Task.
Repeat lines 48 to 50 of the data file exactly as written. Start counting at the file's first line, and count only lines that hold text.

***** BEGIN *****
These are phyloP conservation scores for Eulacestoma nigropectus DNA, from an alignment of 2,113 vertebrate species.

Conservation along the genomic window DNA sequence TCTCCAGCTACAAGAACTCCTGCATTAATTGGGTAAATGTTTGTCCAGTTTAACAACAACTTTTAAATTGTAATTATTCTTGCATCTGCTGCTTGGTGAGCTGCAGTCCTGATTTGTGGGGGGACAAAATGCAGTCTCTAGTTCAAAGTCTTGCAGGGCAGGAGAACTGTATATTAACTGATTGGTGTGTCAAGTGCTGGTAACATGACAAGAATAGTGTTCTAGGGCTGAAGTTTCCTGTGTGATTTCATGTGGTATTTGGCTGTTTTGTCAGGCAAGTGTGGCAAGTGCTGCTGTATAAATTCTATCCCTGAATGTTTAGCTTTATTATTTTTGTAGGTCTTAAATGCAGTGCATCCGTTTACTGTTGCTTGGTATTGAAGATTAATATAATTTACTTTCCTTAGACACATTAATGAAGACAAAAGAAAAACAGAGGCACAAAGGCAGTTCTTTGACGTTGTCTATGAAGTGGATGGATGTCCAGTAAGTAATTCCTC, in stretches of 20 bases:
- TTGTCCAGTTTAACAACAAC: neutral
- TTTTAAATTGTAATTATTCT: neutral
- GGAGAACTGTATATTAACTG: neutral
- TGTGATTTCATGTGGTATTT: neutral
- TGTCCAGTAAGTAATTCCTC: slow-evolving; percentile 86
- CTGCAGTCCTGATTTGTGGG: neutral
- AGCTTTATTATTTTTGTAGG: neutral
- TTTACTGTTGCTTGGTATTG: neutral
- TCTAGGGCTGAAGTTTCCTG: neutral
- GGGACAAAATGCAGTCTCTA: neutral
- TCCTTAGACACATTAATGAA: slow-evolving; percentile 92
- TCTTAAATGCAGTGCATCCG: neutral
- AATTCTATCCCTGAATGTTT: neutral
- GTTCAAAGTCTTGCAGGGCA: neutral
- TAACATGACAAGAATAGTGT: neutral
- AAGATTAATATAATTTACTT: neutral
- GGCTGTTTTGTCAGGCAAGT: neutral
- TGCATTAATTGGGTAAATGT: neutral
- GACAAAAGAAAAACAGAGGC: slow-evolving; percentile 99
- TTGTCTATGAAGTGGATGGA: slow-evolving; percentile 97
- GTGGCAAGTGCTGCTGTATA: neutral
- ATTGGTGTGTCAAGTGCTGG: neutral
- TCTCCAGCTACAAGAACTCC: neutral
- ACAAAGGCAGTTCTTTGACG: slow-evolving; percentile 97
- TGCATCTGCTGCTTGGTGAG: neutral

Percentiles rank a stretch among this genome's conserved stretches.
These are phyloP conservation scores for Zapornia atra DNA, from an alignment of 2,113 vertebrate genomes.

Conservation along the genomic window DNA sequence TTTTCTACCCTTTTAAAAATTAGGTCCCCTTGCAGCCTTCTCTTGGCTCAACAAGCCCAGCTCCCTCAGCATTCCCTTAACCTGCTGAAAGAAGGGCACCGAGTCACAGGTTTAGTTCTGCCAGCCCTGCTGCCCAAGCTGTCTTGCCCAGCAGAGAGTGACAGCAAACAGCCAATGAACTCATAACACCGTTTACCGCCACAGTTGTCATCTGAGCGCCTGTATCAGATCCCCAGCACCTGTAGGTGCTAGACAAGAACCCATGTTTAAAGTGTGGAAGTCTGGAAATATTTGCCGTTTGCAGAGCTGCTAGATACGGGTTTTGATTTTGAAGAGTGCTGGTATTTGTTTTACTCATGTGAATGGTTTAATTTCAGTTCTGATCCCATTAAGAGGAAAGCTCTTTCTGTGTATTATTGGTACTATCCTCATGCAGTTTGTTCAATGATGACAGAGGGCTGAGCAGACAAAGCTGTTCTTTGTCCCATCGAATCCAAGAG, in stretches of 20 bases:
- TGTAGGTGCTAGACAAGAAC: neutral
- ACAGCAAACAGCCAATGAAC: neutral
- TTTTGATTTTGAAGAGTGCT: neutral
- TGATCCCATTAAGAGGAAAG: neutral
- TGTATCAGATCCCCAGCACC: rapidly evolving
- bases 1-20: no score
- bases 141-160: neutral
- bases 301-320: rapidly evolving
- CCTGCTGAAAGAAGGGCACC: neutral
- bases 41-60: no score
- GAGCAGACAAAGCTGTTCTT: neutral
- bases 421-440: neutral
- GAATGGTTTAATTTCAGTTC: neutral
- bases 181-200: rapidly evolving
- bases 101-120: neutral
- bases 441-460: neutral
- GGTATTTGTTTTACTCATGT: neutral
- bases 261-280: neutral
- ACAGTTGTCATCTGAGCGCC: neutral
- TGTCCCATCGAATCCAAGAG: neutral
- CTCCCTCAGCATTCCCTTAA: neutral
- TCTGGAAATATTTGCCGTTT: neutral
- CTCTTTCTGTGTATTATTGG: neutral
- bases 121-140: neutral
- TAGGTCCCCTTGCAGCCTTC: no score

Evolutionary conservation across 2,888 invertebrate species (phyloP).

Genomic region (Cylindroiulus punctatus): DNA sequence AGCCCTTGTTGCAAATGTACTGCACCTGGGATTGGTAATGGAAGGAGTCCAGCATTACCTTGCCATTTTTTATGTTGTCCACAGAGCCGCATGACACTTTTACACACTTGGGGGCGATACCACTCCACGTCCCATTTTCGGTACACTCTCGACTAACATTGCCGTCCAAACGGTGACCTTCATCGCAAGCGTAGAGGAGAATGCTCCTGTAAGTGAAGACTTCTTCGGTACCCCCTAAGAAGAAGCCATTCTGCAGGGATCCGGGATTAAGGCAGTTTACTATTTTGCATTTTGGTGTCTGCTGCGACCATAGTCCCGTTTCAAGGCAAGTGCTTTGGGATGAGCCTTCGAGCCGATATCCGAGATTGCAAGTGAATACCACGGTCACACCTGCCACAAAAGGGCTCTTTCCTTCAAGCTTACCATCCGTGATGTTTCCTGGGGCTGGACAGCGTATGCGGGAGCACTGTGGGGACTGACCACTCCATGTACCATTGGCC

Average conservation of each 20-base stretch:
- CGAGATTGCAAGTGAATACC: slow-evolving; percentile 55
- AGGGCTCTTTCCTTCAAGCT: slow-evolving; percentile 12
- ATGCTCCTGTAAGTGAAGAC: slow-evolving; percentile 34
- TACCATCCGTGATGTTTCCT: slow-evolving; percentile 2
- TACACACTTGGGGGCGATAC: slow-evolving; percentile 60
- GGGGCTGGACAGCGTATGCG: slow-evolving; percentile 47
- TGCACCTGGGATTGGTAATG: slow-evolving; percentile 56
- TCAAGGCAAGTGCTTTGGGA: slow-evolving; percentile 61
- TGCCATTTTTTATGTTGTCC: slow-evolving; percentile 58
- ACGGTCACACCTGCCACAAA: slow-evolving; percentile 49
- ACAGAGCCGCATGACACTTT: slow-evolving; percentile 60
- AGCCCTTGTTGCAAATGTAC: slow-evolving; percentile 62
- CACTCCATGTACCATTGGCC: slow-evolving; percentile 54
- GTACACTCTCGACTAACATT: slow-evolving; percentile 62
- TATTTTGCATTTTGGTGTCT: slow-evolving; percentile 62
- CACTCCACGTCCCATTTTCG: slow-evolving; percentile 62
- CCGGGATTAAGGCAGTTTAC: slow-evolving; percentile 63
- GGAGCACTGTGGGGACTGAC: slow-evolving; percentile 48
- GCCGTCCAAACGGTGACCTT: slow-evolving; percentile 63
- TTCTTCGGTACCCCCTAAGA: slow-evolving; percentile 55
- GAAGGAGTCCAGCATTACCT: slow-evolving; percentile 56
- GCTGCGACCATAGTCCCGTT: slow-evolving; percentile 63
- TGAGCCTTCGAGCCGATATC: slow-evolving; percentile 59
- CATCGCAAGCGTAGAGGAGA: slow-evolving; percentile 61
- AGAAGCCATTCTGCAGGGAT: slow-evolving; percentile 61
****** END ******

- bases 261-280: neutral
- ACAGTTGTCATCTGAGCGCC: neutral
- TGTCCCATCGAATCCAAGAG: neutral